Today’s Lesson features a creative animation by three of TED-Ed’s own animators, Biljana Labovic, Lisa Labracio, and Celeste Lai. To show cell division and how chemotherapy attacks cancer during cell division, Biljana, Lisa, and Celeste worked on a variety of animation styles, including stop-motion. To achieve the various textures and movement they wanted, they used a large range of products you might find around the house – mostly in your kitchen. We talked to Biljana and Lisa about the ideas behind the piece and how they went about creating it.
How did you decide what materials to work with for the different types of cells?
Biljana: My original idea was to use natural materials for healthy cells and more toxic materials, like candy and plastic, for cancer cells. For the healthy cells, I used all sorts of different seeds, like buckwheat. The seeds are easy to animate because they are like little dots, so you can make a shape, any shape, out of these materials.
Lisa: Because the seeds are small, we were treating them like pixels. It’s like Pointillism!
Biljana: They give you a lot of flexibility to morph, to change [the animation].
Was that yarn that we saw for the body? And did somebody spend a lot of time knitting?
Biljana: For the body, [we] decided to go with yarn and all sorts of wool and fabric. Again, all natural materials. There’s the shot in the animation with a close-up of red yarn that imitates muscle tissues because of its texture and color.The pink yarn we used for skin has a similar texture.
All the organs are made out of crocheted yarn shapes. We did not actually make them – we didn’t physically crochet them. We took photos of balls of yarn and pieced them together to make that shape. Celeste constructed organs out of other crocheted shapes. I gave her photos of crocheted yarn, and she took parts of them to make collages with Photoshop. In a way, she crocheted in Photoshop.
Tell us about the cancer cells.
Biljana: I was originally thinking of using jelly beans, but in this case, the jelly beans were a little too big to create something that shimmers – when an object in stop-motion appears to be moving very slightly as if it is alive.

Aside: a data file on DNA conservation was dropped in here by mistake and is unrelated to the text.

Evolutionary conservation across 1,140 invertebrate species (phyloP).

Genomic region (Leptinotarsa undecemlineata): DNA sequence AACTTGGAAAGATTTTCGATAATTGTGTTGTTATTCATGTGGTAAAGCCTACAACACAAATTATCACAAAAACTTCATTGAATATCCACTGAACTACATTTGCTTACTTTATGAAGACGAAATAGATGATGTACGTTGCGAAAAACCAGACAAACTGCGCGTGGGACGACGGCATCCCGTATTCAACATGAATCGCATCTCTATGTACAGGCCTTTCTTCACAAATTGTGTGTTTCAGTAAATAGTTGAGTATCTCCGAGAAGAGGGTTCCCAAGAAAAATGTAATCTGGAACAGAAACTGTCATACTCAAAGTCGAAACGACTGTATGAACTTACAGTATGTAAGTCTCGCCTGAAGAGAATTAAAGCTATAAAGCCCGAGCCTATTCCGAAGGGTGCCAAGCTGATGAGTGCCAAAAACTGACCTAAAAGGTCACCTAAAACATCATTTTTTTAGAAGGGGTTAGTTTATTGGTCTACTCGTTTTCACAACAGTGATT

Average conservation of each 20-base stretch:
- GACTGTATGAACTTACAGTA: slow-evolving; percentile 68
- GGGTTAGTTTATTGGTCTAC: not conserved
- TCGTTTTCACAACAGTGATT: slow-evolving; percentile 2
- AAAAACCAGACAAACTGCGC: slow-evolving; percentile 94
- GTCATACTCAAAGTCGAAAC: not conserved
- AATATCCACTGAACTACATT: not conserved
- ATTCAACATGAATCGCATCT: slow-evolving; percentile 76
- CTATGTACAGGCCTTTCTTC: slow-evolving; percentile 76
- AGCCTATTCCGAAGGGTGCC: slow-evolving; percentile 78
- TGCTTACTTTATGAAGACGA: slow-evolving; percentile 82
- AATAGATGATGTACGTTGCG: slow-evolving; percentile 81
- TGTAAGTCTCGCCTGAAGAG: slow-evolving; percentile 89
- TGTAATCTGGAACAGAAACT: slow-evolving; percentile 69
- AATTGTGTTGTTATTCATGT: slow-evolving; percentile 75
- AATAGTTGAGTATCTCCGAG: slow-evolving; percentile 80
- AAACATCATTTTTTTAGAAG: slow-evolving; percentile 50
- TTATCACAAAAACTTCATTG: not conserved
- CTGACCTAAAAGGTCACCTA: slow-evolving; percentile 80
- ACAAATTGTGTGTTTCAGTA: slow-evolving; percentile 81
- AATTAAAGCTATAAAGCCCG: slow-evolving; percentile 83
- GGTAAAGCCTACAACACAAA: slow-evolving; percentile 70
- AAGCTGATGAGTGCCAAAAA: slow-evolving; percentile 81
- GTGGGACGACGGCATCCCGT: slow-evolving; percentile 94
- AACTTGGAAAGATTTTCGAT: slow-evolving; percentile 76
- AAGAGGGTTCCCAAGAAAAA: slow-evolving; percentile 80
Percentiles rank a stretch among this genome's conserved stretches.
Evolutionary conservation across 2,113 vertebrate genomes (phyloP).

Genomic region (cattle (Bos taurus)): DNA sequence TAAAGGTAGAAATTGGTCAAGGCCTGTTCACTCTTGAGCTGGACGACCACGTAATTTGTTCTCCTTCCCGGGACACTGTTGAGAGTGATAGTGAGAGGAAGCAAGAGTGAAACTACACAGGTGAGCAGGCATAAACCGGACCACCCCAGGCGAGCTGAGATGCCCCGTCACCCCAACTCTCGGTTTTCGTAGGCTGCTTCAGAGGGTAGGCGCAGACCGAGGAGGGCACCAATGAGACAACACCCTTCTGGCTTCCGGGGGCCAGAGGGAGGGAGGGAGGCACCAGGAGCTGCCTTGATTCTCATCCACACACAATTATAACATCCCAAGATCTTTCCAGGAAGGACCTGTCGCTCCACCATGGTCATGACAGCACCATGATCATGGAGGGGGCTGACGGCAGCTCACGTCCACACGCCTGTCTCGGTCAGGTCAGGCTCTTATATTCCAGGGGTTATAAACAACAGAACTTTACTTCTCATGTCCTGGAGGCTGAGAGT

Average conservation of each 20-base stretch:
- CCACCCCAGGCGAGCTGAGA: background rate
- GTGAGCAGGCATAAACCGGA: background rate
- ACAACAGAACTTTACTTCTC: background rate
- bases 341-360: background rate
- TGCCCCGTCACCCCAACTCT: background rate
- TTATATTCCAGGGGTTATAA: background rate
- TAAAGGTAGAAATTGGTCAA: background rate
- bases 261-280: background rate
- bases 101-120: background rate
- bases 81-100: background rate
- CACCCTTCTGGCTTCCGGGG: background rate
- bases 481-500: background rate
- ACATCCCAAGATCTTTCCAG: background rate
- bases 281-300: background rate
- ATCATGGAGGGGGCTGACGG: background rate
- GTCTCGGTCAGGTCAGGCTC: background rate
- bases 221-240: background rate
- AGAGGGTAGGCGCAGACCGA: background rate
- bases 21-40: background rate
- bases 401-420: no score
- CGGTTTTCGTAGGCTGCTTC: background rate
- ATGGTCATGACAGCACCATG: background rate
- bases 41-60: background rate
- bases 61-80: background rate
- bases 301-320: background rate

Lisa: So, in this case, the cancer cells look alive without necessarily changing shape or position. It gives the effect of breathing.
[TED-Ed Commentary: We noticed that the candy kept disappearing because some TED staff members got hungry, so we had to put a stop to that. They've resumed their snacking now.]
How do you create the “shimmer”?
Lisa: With the cancer cells, because we actually let them be a little more chaotic and less controlled than the healthy cells, I would move outer parts of the cell and keep the nucleus in place, and then form the outer parts back into the shape. It’s the same shape but reshuffled. Same mass, same colors, but you get a flickering effect because they are changing positions. I had a guide to follow, so it would be same exact shape every time. With the seeds, partially because they’re harder to move and we wanted them to be a little more controlled looking, I would just kind of press my hand on them and very slightly touch them to look like they were moving.
How did the colors affect material choices?
Biljana: The natural seeds I wanted to keep in their natural color and in those tones, and I wanted to accent cancer as something toxic and wrong. So, the candy colors, even though they are very bright, are still brown tones. So, we actually changed the color of the candy while editing so that they would be more neon – neon blue. Something very unnatural.
Lisa: Those aren’t colors you see in foods you eat either. You see yellow and pink in real life. But these colors are very man-made.
Biljana: Those are my artistic choices.
Tell me about your collaboration with George Zaidan, the Educator.
Biljana: His audio is fantastic. He delivered the audio already edited, and we talked early on about general ideas, but I didn’t really show him anything until I had this all worked out.
There’s one complicated scene that we were struggling with, in how to show how chemo affects 3 different cells at the same time: liver, hair, and cancer cells. This is a multiphase process for each cell, and it was getting complicated to show this clearly. What really helped was George drew a diagram for how these cells were splitting and being attacked in each phase, so we knew how to visually represent what was happening here.
So he is an artist and a scientist!
Biljana: And a great narrator! The audio is very clear, straight to the point, and really explains the basics of cell division. Personally, I didn’t know how chemo worked before I heard the audio. I learned a lot from just having to animate this process.
Lisa: I didn’t realize [chemo] targeted cells right when dividing.
Biljana: And I’m sure it’s much more complicated than what we can portray in 3 minutes, but I think people will have a good understanding of it.